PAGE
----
Demos targeting Microsemi (formally Actel) products

These demos can be adapted to any microcontroller within the same family that has sufficient ROM/RAM. See the Creating a new application and Adapting a Demo pages.


Demos targeting NXP products

These demos can be adapted to any microcontroller within the same family that has sufficient ROM/RAM. See the Creating a new application and Adapting a Demo pages.


Demos targeting Renesas products

These demos can be adapted to any microcontroller within the same family that has sufficient ROM/RAM. See the Creating a new application and Adapting a Demo pages.


Demos targeting Silicon Labs products

The FreeRTOS ARM Cortex-M ports will also run on Silicon Labs ARM Cortex-M microcontrollers. See the Creating a new application and Adapting a Demo pages.


Demos targeting ST Microelectronics products

These demos can be adapted to any microcontroller within the same family that has sufficient ROM/RAM. See the Creating a new application and Adapting a Demo pages.


Demos targeting Texas Instruments products

These demos can be adapted to any microcontroller within the same family that has sufficient ROM/RAM. See the Creating a new application and Adapting a Demo pages.

Following the acquisition of Luminary Micro by Texas Instruments this section now includes demos that target Stellaris microcontrollers.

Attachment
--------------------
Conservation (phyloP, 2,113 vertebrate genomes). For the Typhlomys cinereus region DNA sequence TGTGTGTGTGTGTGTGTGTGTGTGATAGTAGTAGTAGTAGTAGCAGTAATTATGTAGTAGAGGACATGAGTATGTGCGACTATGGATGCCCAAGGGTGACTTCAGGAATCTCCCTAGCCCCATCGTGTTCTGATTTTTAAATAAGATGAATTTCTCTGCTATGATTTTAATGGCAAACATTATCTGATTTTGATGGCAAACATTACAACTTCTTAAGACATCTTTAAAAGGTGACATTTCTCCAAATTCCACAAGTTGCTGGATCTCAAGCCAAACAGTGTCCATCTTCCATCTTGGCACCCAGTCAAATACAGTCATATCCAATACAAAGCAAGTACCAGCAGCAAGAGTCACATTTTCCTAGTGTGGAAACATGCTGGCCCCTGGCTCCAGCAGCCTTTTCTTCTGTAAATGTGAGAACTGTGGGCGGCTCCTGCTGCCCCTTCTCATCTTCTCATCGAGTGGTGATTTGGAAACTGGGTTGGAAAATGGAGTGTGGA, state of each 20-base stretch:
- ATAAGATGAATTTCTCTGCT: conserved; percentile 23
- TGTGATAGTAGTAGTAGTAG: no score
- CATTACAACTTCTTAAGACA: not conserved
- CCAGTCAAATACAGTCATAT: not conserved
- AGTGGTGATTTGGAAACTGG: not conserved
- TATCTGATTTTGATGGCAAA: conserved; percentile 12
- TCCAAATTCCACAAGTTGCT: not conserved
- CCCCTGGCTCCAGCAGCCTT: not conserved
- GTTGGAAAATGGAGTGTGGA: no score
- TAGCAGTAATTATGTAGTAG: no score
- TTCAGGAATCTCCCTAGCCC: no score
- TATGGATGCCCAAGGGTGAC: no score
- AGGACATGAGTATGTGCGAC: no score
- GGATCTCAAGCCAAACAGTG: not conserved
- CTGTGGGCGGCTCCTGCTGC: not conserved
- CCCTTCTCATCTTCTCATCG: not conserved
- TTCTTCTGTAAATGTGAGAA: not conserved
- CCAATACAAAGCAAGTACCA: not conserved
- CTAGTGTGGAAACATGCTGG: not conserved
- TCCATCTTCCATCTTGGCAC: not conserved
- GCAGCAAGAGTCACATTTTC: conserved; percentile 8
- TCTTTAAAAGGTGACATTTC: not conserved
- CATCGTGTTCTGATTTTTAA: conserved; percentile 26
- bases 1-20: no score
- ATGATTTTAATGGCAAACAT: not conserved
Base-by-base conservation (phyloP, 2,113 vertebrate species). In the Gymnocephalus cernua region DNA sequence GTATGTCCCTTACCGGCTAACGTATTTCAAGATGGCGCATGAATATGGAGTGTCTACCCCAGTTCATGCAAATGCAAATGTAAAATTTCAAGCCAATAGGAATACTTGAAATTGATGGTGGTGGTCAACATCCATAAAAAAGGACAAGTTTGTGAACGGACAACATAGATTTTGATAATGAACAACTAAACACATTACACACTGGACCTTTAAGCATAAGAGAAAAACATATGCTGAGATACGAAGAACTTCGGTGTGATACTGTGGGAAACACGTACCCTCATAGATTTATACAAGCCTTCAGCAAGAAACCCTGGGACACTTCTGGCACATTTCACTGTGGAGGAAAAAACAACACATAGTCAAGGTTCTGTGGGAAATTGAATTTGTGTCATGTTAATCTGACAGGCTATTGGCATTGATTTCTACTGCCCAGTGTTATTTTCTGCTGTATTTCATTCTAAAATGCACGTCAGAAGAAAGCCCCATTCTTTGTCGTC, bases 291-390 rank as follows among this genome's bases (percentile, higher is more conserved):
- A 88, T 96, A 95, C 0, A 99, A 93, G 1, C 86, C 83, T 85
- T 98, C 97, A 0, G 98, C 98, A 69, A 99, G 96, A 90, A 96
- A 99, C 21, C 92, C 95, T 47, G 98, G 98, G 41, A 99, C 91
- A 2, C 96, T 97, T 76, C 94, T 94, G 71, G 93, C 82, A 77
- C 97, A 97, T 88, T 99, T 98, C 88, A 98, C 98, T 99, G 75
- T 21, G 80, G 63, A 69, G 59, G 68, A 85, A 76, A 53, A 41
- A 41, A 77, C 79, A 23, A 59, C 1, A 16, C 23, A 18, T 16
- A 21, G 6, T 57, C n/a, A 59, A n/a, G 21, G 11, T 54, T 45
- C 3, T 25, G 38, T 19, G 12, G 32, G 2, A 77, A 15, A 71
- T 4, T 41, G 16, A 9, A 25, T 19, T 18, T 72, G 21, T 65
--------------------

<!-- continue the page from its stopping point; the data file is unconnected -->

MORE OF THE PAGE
Demos targeting Xilinx products

These demos can be adapted to any microcontroller within the same family that has sufficient ROM/RAM. See the Creating a new application and Adapting a Demo pages.


Demos targeting x86 products

  • Industrial PC Single Board Computer
  • This will run on a huge variety of PC/AT compatible industrial and single board computers, including PC/104 systems. It can use the Open Watcom or Borland development tools, for both of which a pre-configured project file is provided. See the Tools page.

  • RDC8822 Based Single Board Computer
  • This runs on the very competitively priced Flashlite 186 single board computer from JK Microsystems. The RDC8822 is an AMD embedded 186 clone (AM186ED). It can use the Open Watcom or Borland development tools (see Tools). Again a pre-configured project file is provided for both compilers.

  • RDC R1120 Based Single Board Computer
  • Includes a simple web server demo running on a Tern E-Engine controller using a memory mapped WizNET TCP/IP co-processor. The RDC1120 is an AMD embedded 186 clone (AM186ES). The demo application builds with the Paradigm C/C++ compiler and can be remotely debugged from within the compiler IDE.


Demos targeting Windows (simulator)

  • Windows Simulator for Visual Studio Express and Eclipse with MingW (GCC)
  • This allows FreeRTOS to be run in a Windows environment - although true real time behaviour cannot be achieved. Demo projects are provided for both Eclipse with MingW (GCC) and Visual Studio 2010 Express Edition. Both these tool chains are free, although Visual Studio Express requires registration if it is to be used for anything other than evaluation purposes. The principal of the simulated operation is described on the demos documentation page.